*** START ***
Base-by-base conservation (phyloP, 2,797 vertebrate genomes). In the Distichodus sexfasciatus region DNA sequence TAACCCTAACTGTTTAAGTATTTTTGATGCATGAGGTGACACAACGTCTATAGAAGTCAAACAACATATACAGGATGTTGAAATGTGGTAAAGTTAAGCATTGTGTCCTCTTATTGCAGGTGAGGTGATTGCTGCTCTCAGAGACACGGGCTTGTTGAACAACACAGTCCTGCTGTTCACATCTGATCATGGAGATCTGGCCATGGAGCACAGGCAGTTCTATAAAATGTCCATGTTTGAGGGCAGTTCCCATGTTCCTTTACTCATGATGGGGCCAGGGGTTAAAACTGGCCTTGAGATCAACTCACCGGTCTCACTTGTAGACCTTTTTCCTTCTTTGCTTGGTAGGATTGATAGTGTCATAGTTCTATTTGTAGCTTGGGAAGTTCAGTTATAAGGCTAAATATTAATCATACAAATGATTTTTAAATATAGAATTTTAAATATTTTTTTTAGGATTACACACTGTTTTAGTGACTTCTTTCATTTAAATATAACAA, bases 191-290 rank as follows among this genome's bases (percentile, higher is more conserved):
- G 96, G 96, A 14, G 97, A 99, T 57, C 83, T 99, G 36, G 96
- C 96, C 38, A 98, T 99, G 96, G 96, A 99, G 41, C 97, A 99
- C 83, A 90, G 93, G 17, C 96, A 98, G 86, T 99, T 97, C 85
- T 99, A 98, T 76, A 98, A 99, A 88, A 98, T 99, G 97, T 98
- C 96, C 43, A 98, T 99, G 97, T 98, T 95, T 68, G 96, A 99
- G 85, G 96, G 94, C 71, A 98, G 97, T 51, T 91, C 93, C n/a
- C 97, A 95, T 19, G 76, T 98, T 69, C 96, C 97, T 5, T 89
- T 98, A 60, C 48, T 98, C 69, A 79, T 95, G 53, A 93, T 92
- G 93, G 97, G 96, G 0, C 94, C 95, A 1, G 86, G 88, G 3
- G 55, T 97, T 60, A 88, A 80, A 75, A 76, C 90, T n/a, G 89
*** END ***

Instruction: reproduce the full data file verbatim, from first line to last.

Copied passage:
Base-by-base conservation (phyloP, 2,797 vertebrate genomes). In the Distichodus sexfasciatus region DNA sequence TAACCCTAACTGTTTAAGTATTTTTGATGCATGAGGTGACACAACGTCTATAGAAGTCAAACAACATATACAGGATGTTGAAATGTGGTAAAGTTAAGCATTGTGTCCTCTTATTGCAGGTGAGGTGATTGCTGCTCTCAGAGACACGGGCTTGTTGAACAACACAGTCCTGCTGTTCACATCTGATCATGGAGATCTGGCCATGGAGCACAGGCAGTTCTATAAAATGTCCATGTTTGAGGGCAGTTCCCATGTTCCTTTACTCATGATGGGGCCAGGGGTTAAAACTGGCCTTGAGATCAACTCACCGGTCTCACTTGTAGACCTTTTTCCTTCTTTGCTTGGTAGGATTGATAGTGTCATAGTTCTATTTGTAGCTTGGGAAGTTCAGTTATAAGGCTAAATATTAATCATACAAATGATTTTTAAATATAGAATTTTAAATATTTTTTTTAGGATTACACACTGTTTTAGTGACTTCTTTCATTTAAATATAACAA, bases 191-290 rank as follows among this genome's bases (percentile, higher is more conserved):
- G 96, G 96, A 14, G 97, A 99, T 57, C 83, T 99, G 36, G 96
- C 96, C 38, A 98, T 99, G 96, G 96, A 99, G 41, C 97, A 99
- C 83, A 90, G 93, G 17, C 96, A 98, G 86, T 99, T 97, C 85
- T 99, A 98, T 76, A 98, A 99, A 88, A 98, T 99, G 97, T 98
- C 96, C 43, A 98, T 99, G 97, T 98, T 95, T 68, G 96, A 99
- G 85, G 96, G 94, C 71, A 98, G 97, T 51, T 91, C 93, C n/a
- C 97, A 95, T 19, G 76, T 98, T 69, C 96, C 97, T 5, T 89
- T 98, A 60, C 48, T 98, C 69, A 79, T 95, G 53, A 93, T 92
- G 93, G 97, G 96, G 0, C 94, C 95, A 1, G 86, G 88, G 3
- G 55, T 97, T 60, A 88, A 80, A 75, A 76, C 90, T n/a, G 89